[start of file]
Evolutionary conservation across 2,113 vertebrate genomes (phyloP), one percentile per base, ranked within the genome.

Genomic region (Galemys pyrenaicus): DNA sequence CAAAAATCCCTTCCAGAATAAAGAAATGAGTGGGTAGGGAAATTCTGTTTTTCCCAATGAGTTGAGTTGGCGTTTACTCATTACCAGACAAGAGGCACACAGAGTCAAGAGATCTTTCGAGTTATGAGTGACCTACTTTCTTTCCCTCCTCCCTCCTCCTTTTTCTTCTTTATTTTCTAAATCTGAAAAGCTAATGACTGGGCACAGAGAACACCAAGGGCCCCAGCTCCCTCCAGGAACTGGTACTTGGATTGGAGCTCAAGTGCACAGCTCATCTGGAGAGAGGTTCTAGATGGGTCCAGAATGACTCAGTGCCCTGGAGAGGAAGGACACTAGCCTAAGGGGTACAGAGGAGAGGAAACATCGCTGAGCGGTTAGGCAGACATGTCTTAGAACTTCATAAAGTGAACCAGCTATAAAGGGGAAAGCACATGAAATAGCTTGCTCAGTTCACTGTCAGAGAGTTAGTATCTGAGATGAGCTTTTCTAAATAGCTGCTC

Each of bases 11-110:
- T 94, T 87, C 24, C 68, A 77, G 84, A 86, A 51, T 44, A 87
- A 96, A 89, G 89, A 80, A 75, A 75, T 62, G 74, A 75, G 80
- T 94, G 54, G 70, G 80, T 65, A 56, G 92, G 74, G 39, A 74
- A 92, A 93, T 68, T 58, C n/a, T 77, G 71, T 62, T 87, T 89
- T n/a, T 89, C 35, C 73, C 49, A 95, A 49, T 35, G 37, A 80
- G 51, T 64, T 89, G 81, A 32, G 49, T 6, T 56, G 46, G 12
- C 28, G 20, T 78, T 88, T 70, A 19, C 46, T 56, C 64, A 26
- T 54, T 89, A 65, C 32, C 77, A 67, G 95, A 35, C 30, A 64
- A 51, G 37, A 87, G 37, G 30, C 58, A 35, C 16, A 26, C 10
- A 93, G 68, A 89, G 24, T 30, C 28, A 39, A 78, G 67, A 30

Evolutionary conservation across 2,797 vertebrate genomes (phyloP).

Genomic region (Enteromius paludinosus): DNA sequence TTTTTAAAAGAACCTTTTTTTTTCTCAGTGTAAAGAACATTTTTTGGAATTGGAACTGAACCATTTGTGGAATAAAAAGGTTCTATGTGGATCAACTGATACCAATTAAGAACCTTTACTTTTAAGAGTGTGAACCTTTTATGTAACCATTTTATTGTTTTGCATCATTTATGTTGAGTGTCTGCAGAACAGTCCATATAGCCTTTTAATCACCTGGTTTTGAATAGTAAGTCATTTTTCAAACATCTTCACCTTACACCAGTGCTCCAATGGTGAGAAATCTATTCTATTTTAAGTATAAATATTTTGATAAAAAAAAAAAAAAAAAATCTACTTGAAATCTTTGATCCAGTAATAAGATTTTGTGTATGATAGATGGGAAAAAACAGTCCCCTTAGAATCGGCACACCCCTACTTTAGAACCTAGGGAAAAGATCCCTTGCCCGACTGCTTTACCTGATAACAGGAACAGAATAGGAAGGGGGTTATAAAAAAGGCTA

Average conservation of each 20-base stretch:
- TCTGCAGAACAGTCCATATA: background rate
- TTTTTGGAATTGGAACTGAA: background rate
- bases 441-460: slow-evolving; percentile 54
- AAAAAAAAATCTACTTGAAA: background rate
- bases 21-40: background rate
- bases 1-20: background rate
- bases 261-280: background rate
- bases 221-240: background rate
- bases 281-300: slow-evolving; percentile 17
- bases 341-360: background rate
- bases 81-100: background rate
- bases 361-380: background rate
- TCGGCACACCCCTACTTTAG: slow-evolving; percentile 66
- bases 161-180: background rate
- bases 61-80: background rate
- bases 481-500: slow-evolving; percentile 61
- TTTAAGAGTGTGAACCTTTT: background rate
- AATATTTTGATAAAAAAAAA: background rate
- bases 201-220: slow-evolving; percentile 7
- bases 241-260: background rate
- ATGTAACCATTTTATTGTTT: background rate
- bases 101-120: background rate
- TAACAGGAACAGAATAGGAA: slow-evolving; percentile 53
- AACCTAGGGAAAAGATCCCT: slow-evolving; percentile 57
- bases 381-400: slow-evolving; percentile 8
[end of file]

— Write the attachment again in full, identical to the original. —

Evolutionary conservation across 2,113 vertebrate genomes (phyloP), one percentile per base, ranked within the genome.

Genomic region (Galemys pyrenaicus): DNA sequence CAAAAATCCCTTCCAGAATAAAGAAATGAGTGGGTAGGGAAATTCTGTTTTTCCCAATGAGTTGAGTTGGCGTTTACTCATTACCAGACAAGAGGCACACAGAGTCAAGAGATCTTTCGAGTTATGAGTGACCTACTTTCTTTCCCTCCTCCCTCCTCCTTTTTCTTCTTTATTTTCTAAATCTGAAAAGCTAATGACTGGGCACAGAGAACACCAAGGGCCCCAGCTCCCTCCAGGAACTGGTACTTGGATTGGAGCTCAAGTGCACAGCTCATCTGGAGAGAGGTTCTAGATGGGTCCAGAATGACTCAGTGCCCTGGAGAGGAAGGACACTAGCCTAAGGGGTACAGAGGAGAGGAAACATCGCTGAGCGGTTAGGCAGACATGTCTTAGAACTTCATAAAGTGAACCAGCTATAAAGGGGAAAGCACATGAAATAGCTTGCTCAGTTCACTGTCAGAGAGTTAGTATCTGAGATGAGCTTTTCTAAATAGCTGCTC

Each of bases 11-110:
- T 94, T 87, C 24, C 68, A 77, G 84, A 86, A 51, T 44, A 87
- A 96, A 89, G 89, A 80, A 75, A 75, T 62, G 74, A 75, G 80
- T 94, G 54, G 70, G 80, T 65, A 56, G 92, G 74, G 39, A 74
- A 92, A 93, T 68, T 58, C n/a, T 77, G 71, T 62, T 87, T 89
- T n/a, T 89, C 35, C 73, C 49, A 95, A 49, T 35, G 37, A 80
- G 51, T 64, T 89, G 81, A 32, G 49, T 6, T 56, G 46, G 12
- C 28, G 20, T 78, T 88, T 70, A 19, C 46, T 56, C 64, A 26
- T 54, T 89, A 65, C 32, C 77, A 67, G 95, A 35, C 30, A 64
- A 51, G 37, A 87, G 37, G 30, C 58, A 35, C 16, A 26, C 10
- A 93, G 68, A 89, G 24, T 30, C 28, A 39, A 78, G 67, A 30

Evolutionary conservation across 2,797 vertebrate genomes (phyloP).

Genomic region (Enteromius paludinosus): DNA sequence TTTTTAAAAGAACCTTTTTTTTTCTCAGTGTAAAGAACATTTTTTGGAATTGGAACTGAACCATTTGTGGAATAAAAAGGTTCTATGTGGATCAACTGATACCAATTAAGAACCTTTACTTTTAAGAGTGTGAACCTTTTATGTAACCATTTTATTGTTTTGCATCATTTATGTTGAGTGTCTGCAGAACAGTCCATATAGCCTTTTAATCACCTGGTTTTGAATAGTAAGTCATTTTTCAAACATCTTCACCTTACACCAGTGCTCCAATGGTGAGAAATCTATTCTATTTTAAGTATAAATATTTTGATAAAAAAAAAAAAAAAAAATCTACTTGAAATCTTTGATCCAGTAATAAGATTTTGTGTATGATAGATGGGAAAAAACAGTCCCCTTAGAATCGGCACACCCCTACTTTAGAACCTAGGGAAAAGATCCCTTGCCCGACTGCTTTACCTGATAACAGGAACAGAATAGGAAGGGGGTTATAAAAAAGGCTA

Average conservation of each 20-base stretch:
- TCTGCAGAACAGTCCATATA: background rate
- TTTTTGGAATTGGAACTGAA: background rate
- bases 441-460: slow-evolving; percentile 54
- AAAAAAAAATCTACTTGAAA: background rate
- bases 21-40: background rate
- bases 1-20: background rate
- bases 261-280: background rate
- bases 221-240: background rate
- bases 281-300: slow-evolving; percentile 17
- bases 341-360: background rate
- bases 81-100: background rate
- bases 361-380: background rate
- TCGGCACACCCCTACTTTAG: slow-evolving; percentile 66
- bases 161-180: background rate
- bases 61-80: background rate
- bases 481-500: slow-evolving; percentile 61
- TTTAAGAGTGTGAACCTTTT: background rate
- AATATTTTGATAAAAAAAAA: background rate
- bases 201-220: slow-evolving; percentile 7
- bases 241-260: background rate
- ATGTAACCATTTTATTGTTT: background rate
- bases 101-120: background rate
- TAACAGGAACAGAATAGGAA: slow-evolving; percentile 53
- AACCTAGGGAAAAGATCCCT: slow-evolving; percentile 57
- bases 381-400: slow-evolving; percentile 8